Syracuse nurse opens personalized gift basket shop months before pandemic, now delivers to former patients

The two decades of a Syracuse nurse working in homes for the aged helped her become a business owner – and now, thanks to that business, she is in a unique position to give gifts to some of the people. who need it most right now.

Shaeeda Scott worked in central New York City nursing homes as a licensed practical nurse for 20 years. The stability of this career allowed him to pursue his passion for designing personalized gift baskets. She opened “Your (our) Creations” on North Salina Street on December 1st.

Years ago, Scott had started making gift baskets as a hobby, for family and friends. Around 2017, she started to take her job more seriously. She came up with the name, which alludes to the collaborative nature of businesses, hired a designer to create a logo, and had business cards printed.

As Scott juggled nursing work and his small business, she noticed a need in nursing homes. Residents didn’t have much opportunity to purchase personalized gifts, especially those at reasonable prices that they could check out in person. Scott engaged administrators to offer “pop-up” stores, where she could sell affordable themed gift baskets filled with candy, snacks, stuffed animals and other goodies. At pop-ups, the baskets would sell out quickly. They have been a success – not only with residents, but also staff.

Scott found that organizing pop-up events was half the fun. Nursing homes were always looking for something to keep everyone busy, and the residents really enjoyed the interaction, chat, and even just asking questions about her business.

As your designs began to develop, Scott was hoping to schedule more pop-ups in other facilities. She began to develop in schools and looked for other opportunities to sell her designs.

She found that the hobby she loved so much was something people wanted, even people needed.

“Being there for so long in nursing homes, I saw the need,” she said. “That’s really what it was for them, not being able to go out and go to the store … someone with no or very little income, it was my ideal, to be able to come and offer them something they can afford. “

Last year, Scott’s business had exceeded the space available in her home to assemble baskets and store inventory.

“It just got bigger and bigger,” she said. She experimented with new products, different themes, and the response was positive. She began to look for a place to settle. She learned that her barber was leaving a storefront at 325 N. Salina St., contacted the landlord, and quickly negotiated a lease.

Then, in four months, the coronavirus pandemic forced it to close its doors.

But Scott rolled with the punches.

“I was still able to go back to my roots and give gifts from home like I did before,” she said.

Sample baskets made by Shaeeda Scott and her team at Y (our) Creations. (Photo provided)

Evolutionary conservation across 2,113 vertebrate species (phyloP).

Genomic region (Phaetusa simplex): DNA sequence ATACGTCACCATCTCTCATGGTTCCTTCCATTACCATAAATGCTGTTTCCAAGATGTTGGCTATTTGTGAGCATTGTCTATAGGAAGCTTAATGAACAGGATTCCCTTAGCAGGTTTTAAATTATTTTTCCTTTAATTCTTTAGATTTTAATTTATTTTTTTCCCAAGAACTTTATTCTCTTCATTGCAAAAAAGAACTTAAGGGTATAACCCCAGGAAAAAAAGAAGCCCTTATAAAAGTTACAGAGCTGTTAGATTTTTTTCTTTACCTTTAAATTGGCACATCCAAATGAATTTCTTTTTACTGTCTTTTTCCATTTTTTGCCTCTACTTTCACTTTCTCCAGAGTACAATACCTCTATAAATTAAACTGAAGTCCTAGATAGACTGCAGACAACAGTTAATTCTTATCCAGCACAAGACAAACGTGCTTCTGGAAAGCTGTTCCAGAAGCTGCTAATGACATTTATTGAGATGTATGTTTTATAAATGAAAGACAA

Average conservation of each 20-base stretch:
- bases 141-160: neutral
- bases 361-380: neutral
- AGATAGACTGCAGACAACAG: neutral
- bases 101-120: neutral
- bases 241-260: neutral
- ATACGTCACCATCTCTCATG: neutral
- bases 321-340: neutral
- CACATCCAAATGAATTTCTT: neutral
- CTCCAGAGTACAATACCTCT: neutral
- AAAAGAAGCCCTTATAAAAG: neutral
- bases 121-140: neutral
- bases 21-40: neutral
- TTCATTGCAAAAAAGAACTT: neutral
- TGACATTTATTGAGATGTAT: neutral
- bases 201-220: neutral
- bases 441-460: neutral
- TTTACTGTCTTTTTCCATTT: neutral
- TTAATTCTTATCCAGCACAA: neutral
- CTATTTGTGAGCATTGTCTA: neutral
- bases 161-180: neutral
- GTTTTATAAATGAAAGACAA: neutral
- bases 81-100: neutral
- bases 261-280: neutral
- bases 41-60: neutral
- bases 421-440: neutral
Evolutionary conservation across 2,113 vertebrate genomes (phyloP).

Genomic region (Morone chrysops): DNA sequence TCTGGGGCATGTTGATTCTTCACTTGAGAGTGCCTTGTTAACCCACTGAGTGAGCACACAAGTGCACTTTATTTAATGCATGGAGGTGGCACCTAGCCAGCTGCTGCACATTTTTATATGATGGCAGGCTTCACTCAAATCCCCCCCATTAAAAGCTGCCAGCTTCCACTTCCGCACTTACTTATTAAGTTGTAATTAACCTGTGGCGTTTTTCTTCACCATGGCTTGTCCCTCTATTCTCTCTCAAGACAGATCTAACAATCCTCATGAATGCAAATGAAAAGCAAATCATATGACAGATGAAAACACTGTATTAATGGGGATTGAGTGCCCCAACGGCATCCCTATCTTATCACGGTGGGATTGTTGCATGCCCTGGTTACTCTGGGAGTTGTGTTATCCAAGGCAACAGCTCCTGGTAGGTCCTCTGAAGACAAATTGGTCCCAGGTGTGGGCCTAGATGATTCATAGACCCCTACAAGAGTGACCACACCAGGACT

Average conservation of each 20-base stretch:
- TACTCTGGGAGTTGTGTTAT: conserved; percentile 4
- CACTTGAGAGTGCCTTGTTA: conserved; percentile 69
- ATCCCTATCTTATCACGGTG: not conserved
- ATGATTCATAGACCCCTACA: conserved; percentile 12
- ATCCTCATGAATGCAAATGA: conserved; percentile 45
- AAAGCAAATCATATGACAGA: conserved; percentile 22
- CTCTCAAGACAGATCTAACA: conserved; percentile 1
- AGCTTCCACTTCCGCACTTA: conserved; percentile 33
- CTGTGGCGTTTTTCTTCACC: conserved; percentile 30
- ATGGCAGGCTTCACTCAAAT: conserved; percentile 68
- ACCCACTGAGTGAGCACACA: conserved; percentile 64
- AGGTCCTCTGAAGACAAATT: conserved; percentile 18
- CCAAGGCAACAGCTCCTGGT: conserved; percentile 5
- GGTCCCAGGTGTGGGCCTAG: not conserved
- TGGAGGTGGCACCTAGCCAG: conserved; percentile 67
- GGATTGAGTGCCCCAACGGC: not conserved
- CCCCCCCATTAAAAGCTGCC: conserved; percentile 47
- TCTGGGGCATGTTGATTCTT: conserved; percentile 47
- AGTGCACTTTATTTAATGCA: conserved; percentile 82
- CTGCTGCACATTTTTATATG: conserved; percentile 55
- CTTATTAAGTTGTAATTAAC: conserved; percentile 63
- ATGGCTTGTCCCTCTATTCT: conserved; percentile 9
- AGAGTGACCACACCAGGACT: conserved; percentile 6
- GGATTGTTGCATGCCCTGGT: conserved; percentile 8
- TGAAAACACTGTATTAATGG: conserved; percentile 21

She had to deal with a drop in sales, but not by much. The biggest challenge the pandemic presented was the disruption of its benchmark supply chains. But as a maker of personalized gifts, Scott was able to get creative in the way she fills orders. She’s driven everywhere to find the perfect pieces for a basket, or ordered from new places online.

She looked at what makes your designs attractive during a public health crisis: it’s a small local business; She takes individualized orders; She and her staff are ready to meet customer needs, whether it’s curbside pickups or deliveries. Scott gets help filling his family’s orders, she said. Her cousin Bahiyyah Muhammad and her husband Davell Scott are business partners.

The coronavirus has led Scott to go back to his roots in more ways than one.

With nursing homes so vulnerable to the virus and many residents unable to see their families, Scott again realized there was a need she could help fill.

Scott offers delivery of his personalized gifts directly to local nursing homes.

She uses the bonds she forged over two decades of working in nursing homes, to make sure the gifts get delivered and everyone stays safe. She has organized deliveries to local homes for residents and staff and wants to expand further. She invites her family and loved ones to contact her for personalized gift ideas. Orders can be placed remotely, and Scott takes care of it from there.

Scott is active on her company’s Facebook page, where she posts samples or her work. In the past, she relied heavily on pop-up shops and word of mouth to advertise her products. Her goal is to create a catalog for customers to see more of what she can offer.

He misses the face-to-face interactions with residents and their reactions to his creations. The company has allowed her to remain a part of this tight-knit community, employees and residents, she said. She can’t wait to start hosting pop-ups again.

For now, she is happy to be of service during a difficult time.

“We are here and we have something to offer,” she said. “I can give a gift with a card and make sure it reaches them safely. “

Small business owners: Have a question or a story to share about how you are dealing with the coronavirus pandemic and the closure that follows? We want to hear from you. Contact Back in Business reporter Julie McMahon: E-mail | Twitter | 315-412-1992


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